Based on a true story, Wild features Witherspoon like you’ve never seen her (especially if you’ve seen Election recently). She’s broken, vulnerable, and utterly real.
It’s not enough that the story is good — Witherspoon plays Cheryl Strayed, a divorced heroin junkie who attempts to hike the treacherous Pacific Crest Trail (over 1000 miles total) to heal herself emotionally and physically. The story is also brilliantly told.
We watch her journey in the “present” filtered with constant flashbacks that range everywhere from her childhood to how quickly her life fell apart as an adult. This is a great example of how to use the benefits of a “mosaic” style of filmmaking while also keeping a level of coherence.
It’s easy to follow along, but more importantly, it’s effortless to care about Cheryl Strayed. And that’s where Witherspoon shines: maintaining the line between realism and likability.
Every step of her journey feels like one the audience is taking. Every blister, cut, scrape, and sigh of desperation is felt, in no small part thanks to a dedicated script written by Nick Hornby, coupled with Witherspoon’s commitment to her own trauma.
One scene in particular places Cheryl in her room before she’s taken a single step. Her struggle to even get her oversized gear on her back is just one indication that the running time of Wild won’t be easy for anyone involved with this film, mainly Cheryl herself.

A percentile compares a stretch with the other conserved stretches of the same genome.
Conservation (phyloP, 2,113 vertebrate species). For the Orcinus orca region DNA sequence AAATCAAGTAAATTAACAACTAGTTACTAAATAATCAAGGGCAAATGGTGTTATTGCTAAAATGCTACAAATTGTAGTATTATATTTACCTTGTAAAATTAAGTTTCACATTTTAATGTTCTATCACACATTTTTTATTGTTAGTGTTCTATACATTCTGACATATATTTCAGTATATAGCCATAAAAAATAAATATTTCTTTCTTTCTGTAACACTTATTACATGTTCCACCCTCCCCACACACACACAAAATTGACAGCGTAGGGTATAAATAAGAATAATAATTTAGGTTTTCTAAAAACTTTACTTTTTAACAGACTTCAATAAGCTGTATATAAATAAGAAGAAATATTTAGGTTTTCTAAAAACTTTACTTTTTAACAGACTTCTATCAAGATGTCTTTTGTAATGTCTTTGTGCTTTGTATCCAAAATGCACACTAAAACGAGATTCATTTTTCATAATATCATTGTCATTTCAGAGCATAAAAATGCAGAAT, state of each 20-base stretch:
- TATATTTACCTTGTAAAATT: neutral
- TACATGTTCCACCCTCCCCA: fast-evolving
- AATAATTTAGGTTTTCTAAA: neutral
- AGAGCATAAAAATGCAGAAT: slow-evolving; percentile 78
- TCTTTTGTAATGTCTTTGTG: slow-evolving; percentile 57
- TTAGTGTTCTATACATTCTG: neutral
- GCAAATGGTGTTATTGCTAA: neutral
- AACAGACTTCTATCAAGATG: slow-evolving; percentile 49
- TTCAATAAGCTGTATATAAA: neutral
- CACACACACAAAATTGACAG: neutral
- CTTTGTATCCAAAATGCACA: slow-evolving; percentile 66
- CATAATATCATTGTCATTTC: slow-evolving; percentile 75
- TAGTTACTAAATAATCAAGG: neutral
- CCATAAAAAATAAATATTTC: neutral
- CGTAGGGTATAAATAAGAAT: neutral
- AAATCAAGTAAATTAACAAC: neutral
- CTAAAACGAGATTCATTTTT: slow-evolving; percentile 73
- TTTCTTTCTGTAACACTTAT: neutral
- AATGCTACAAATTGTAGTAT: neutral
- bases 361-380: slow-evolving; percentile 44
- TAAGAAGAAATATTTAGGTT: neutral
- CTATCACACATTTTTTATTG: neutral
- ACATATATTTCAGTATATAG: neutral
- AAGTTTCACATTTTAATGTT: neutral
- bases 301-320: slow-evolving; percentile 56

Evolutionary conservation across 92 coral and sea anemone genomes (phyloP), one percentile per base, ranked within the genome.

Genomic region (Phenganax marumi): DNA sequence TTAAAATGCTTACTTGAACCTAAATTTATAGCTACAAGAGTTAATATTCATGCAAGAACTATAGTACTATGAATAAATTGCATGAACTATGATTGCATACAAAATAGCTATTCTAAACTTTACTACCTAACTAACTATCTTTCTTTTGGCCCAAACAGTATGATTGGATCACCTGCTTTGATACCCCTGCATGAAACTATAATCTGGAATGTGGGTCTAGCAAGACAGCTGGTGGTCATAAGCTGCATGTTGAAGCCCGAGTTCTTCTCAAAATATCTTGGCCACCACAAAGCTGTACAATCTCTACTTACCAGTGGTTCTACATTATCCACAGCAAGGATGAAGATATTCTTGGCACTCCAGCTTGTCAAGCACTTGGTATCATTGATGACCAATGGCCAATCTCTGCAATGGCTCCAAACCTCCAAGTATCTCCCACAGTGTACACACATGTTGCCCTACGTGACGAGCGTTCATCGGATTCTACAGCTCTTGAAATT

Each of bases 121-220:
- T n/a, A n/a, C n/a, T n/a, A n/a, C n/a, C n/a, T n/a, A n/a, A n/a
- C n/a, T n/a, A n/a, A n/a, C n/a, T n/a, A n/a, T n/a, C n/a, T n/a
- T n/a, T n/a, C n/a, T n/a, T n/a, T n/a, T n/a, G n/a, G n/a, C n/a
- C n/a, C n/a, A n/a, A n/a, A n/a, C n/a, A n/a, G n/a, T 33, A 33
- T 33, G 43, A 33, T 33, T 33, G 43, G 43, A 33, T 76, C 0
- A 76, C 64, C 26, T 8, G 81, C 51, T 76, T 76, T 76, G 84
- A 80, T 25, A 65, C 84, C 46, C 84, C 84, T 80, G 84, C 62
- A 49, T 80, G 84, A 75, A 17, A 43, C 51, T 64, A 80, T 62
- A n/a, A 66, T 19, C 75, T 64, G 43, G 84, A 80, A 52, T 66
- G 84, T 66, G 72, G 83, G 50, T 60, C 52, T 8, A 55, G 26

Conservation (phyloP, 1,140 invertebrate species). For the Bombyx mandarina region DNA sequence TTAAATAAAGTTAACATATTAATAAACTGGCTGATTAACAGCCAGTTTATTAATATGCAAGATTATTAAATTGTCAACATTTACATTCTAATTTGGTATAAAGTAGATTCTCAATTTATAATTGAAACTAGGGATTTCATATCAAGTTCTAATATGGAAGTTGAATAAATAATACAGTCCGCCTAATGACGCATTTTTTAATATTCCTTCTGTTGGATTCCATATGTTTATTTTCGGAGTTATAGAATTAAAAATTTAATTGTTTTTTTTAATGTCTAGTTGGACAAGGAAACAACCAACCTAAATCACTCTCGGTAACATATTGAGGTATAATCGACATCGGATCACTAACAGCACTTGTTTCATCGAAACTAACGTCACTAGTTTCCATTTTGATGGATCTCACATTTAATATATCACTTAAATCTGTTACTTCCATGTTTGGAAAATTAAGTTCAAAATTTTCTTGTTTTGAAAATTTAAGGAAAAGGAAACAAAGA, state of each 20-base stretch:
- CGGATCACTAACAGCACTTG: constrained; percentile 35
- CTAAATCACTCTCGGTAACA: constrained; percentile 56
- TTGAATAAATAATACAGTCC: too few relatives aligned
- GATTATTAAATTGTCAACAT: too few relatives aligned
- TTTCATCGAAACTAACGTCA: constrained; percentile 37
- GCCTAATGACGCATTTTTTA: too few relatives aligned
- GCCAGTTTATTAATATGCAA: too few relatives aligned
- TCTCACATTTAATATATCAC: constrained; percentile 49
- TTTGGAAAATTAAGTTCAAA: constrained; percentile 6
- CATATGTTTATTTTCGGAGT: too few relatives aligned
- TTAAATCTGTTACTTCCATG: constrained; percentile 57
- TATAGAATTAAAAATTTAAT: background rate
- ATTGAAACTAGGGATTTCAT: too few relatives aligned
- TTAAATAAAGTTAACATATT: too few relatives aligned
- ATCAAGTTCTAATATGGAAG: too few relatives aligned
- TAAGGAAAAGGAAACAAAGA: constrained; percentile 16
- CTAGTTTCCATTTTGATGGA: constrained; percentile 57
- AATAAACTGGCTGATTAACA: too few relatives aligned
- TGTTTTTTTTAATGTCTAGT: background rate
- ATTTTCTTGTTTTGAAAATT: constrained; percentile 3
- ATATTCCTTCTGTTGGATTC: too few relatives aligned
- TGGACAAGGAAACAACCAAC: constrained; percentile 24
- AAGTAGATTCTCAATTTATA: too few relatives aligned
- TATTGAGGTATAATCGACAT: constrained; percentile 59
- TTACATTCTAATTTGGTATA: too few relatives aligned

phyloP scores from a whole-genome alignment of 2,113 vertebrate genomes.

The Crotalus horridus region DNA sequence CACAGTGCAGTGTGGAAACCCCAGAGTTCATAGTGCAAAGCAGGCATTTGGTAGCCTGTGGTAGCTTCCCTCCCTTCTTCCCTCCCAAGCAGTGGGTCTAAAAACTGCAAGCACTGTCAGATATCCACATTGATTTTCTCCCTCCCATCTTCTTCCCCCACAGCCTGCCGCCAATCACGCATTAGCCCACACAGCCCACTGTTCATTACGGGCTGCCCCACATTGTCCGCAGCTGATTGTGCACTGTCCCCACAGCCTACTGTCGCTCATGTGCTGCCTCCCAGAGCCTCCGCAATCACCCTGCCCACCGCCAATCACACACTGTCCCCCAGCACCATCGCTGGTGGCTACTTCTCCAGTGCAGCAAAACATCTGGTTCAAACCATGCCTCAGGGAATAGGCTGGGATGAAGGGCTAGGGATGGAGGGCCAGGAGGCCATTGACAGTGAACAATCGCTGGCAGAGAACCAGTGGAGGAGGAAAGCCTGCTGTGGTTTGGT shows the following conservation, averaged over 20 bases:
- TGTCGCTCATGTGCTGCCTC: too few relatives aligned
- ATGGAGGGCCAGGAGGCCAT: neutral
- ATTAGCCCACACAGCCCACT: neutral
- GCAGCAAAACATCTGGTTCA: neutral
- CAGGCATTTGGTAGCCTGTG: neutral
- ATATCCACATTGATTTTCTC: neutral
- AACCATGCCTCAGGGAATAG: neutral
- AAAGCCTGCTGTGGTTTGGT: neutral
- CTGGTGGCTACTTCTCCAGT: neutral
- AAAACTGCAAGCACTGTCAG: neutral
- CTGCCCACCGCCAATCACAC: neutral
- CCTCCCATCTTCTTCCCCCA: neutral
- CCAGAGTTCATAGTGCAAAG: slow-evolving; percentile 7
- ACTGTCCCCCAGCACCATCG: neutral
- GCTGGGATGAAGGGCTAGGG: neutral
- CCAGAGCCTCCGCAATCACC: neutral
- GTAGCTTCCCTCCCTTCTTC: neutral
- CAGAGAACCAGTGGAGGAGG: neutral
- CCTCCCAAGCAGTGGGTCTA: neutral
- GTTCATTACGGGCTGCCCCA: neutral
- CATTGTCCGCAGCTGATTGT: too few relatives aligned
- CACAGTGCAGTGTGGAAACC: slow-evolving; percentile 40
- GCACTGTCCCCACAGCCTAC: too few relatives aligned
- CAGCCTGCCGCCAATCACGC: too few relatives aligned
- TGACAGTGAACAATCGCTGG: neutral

It’s still a self-help story that leaves much of the grittier aspects of Cheryl’s transformation to the imagination (this is a Hornby script, after all). And there are just a few too many flashbacks that over-explain Cheryl’s backstory to a degree, especially when some of the final scenes could have received a little more love without stuffing the script.
Cheryl Strayed’s story of redemption is certainly a mark above other nature-centric journeys, including the more popular (and unremarkable) offerings that include Eat, Pray, Love and Into the Wild, which are also based on books.
The soundtrack is also an uplifting accessory to Cheryl’s long trek through the wilderness, combining a sense of freedom that comes with putting everything you have into a singular goal, as well as the dread that comes from that same action. “The Air That I Breathe” captures this tone in surprising ways for a throwback.
Though we never see firsthand why and how Cheryl chose this adventure has the core of her redemption, the script wisely lets us focus more on who Cheryl is at this point, setting up a journey that is as affecting as it is dreary.